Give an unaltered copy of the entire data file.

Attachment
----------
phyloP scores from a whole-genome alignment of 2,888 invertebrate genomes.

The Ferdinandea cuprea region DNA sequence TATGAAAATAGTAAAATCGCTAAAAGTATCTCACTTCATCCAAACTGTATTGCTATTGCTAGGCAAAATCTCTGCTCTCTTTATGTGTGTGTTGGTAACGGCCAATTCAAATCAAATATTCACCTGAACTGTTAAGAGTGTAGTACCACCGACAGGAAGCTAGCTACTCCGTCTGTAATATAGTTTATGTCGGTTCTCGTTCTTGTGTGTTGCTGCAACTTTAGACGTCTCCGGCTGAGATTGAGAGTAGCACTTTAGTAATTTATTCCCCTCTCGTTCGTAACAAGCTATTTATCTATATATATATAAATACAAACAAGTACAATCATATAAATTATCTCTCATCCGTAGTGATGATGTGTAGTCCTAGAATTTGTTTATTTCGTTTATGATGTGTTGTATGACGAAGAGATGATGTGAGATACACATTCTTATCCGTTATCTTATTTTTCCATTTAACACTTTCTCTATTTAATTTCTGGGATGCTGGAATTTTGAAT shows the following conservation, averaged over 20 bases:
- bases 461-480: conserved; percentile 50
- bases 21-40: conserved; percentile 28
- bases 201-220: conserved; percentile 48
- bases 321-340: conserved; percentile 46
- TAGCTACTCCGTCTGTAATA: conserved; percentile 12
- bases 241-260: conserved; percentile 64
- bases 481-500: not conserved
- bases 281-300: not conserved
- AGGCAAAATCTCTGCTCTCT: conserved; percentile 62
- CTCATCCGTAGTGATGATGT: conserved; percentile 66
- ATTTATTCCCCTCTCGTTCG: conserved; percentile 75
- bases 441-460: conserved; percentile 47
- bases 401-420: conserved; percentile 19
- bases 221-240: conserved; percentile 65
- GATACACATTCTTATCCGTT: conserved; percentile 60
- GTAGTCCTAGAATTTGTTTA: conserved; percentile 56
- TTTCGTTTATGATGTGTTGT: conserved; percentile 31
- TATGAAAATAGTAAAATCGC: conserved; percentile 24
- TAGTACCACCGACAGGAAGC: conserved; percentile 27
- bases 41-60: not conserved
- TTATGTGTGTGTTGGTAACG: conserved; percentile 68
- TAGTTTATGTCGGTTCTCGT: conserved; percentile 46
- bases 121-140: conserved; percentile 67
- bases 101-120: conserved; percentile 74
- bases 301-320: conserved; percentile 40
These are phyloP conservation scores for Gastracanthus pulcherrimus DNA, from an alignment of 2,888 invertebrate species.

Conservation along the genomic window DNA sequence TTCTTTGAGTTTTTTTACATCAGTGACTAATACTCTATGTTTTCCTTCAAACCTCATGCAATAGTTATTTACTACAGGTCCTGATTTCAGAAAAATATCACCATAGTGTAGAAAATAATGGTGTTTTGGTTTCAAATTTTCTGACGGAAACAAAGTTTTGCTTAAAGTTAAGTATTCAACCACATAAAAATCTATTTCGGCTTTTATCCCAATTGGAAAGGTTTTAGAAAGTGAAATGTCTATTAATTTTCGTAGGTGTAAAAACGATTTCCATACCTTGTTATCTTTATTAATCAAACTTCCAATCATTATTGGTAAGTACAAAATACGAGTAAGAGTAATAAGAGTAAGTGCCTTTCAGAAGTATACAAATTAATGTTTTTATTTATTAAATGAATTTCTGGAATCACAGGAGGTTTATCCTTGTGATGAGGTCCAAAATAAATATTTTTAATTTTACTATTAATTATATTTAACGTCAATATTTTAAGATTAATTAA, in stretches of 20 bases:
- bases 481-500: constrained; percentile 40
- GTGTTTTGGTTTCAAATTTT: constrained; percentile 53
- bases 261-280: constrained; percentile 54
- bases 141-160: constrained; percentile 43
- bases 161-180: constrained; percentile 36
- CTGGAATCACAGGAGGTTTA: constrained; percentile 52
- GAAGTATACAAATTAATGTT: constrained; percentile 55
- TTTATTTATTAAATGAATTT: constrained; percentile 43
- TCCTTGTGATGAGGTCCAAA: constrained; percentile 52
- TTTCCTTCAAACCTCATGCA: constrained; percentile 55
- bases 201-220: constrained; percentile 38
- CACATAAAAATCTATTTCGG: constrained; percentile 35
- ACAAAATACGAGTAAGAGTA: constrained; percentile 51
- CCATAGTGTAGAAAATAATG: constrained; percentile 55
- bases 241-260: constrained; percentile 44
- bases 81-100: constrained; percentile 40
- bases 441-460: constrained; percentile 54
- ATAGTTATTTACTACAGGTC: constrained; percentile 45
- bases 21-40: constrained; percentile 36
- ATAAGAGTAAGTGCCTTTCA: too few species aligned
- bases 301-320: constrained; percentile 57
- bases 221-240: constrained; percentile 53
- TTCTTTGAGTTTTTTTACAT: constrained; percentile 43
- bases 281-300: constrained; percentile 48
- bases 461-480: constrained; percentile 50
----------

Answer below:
phyloP scores from a whole-genome alignment of 2,888 invertebrate genomes.

The Ferdinandea cuprea region DNA sequence TATGAAAATAGTAAAATCGCTAAAAGTATCTCACTTCATCCAAACTGTATTGCTATTGCTAGGCAAAATCTCTGCTCTCTTTATGTGTGTGTTGGTAACGGCCAATTCAAATCAAATATTCACCTGAACTGTTAAGAGTGTAGTACCACCGACAGGAAGCTAGCTACTCCGTCTGTAATATAGTTTATGTCGGTTCTCGTTCTTGTGTGTTGCTGCAACTTTAGACGTCTCCGGCTGAGATTGAGAGTAGCACTTTAGTAATTTATTCCCCTCTCGTTCGTAACAAGCTATTTATCTATATATATATAAATACAAACAAGTACAATCATATAAATTATCTCTCATCCGTAGTGATGATGTGTAGTCCTAGAATTTGTTTATTTCGTTTATGATGTGTTGTATGACGAAGAGATGATGTGAGATACACATTCTTATCCGTTATCTTATTTTTCCATTTAACACTTTCTCTATTTAATTTCTGGGATGCTGGAATTTTGAAT shows the following conservation, averaged over 20 bases:
- bases 461-480: conserved; percentile 50
- bases 21-40: conserved; percentile 28
- bases 201-220: conserved; percentile 48
- bases 321-340: conserved; percentile 46
- TAGCTACTCCGTCTGTAATA: conserved; percentile 12
- bases 241-260: conserved; percentile 64
- bases 481-500: not conserved
- bases 281-300: not conserved
- AGGCAAAATCTCTGCTCTCT: conserved; percentile 62
- CTCATCCGTAGTGATGATGT: conserved; percentile 66
- ATTTATTCCCCTCTCGTTCG: conserved; percentile 75
- bases 441-460: conserved; percentile 47
- bases 401-420: conserved; percentile 19
- bases 221-240: conserved; percentile 65
- GATACACATTCTTATCCGTT: conserved; percentile 60
- GTAGTCCTAGAATTTGTTTA: conserved; percentile 56
- TTTCGTTTATGATGTGTTGT: conserved; percentile 31
- TATGAAAATAGTAAAATCGC: conserved; percentile 24
- TAGTACCACCGACAGGAAGC: conserved; percentile 27
- bases 41-60: not conserved
- TTATGTGTGTGTTGGTAACG: conserved; percentile 68
- TAGTTTATGTCGGTTCTCGT: conserved; percentile 46
- bases 121-140: conserved; percentile 67
- bases 101-120: conserved; percentile 74
- bases 301-320: conserved; percentile 40
These are phyloP conservation scores for Gastracanthus pulcherrimus DNA, from an alignment of 2,888 invertebrate species.

Conservation along the genomic window DNA sequence TTCTTTGAGTTTTTTTACATCAGTGACTAATACTCTATGTTTTCCTTCAAACCTCATGCAATAGTTATTTACTACAGGTCCTGATTTCAGAAAAATATCACCATAGTGTAGAAAATAATGGTGTTTTGGTTTCAAATTTTCTGACGGAAACAAAGTTTTGCTTAAAGTTAAGTATTCAACCACATAAAAATCTATTTCGGCTTTTATCCCAATTGGAAAGGTTTTAGAAAGTGAAATGTCTATTAATTTTCGTAGGTGTAAAAACGATTTCCATACCTTGTTATCTTTATTAATCAAACTTCCAATCATTATTGGTAAGTACAAAATACGAGTAAGAGTAATAAGAGTAAGTGCCTTTCAGAAGTATACAAATTAATGTTTTTATTTATTAAATGAATTTCTGGAATCACAGGAGGTTTATCCTTGTGATGAGGTCCAAAATAAATATTTTTAATTTTACTATTAATTATATTTAACGTCAATATTTTAAGATTAATTAA, in stretches of 20 bases:
- bases 481-500: constrained; percentile 40
- GTGTTTTGGTTTCAAATTTT: constrained; percentile 53
- bases 261-280: constrained; percentile 54
- bases 141-160: constrained; percentile 43
- bases 161-180: constrained; percentile 36
- CTGGAATCACAGGAGGTTTA: constrained; percentile 52
- GAAGTATACAAATTAATGTT: constrained; percentile 55
- TTTATTTATTAAATGAATTT: constrained; percentile 43
- TCCTTGTGATGAGGTCCAAA: constrained; percentile 52
- TTTCCTTCAAACCTCATGCA: constrained; percentile 55
- bases 201-220: constrained; percentile 38
- CACATAAAAATCTATTTCGG: constrained; percentile 35
- ACAAAATACGAGTAAGAGTA: constrained; percentile 51
- CCATAGTGTAGAAAATAATG: constrained; percentile 55
- bases 241-260: constrained; percentile 44
- bases 81-100: constrained; percentile 40
- bases 441-460: constrained; percentile 54
- ATAGTTATTTACTACAGGTC: constrained; percentile 45
- bases 21-40: constrained; percentile 36
- ATAAGAGTAAGTGCCTTTCA: too few species aligned
- bases 301-320: constrained; percentile 57
- bases 221-240: constrained; percentile 53
- TTCTTTGAGTTTTTTTACAT: constrained; percentile 43
- bases 281-300: constrained; percentile 48
- bases 461-480: constrained; percentile 50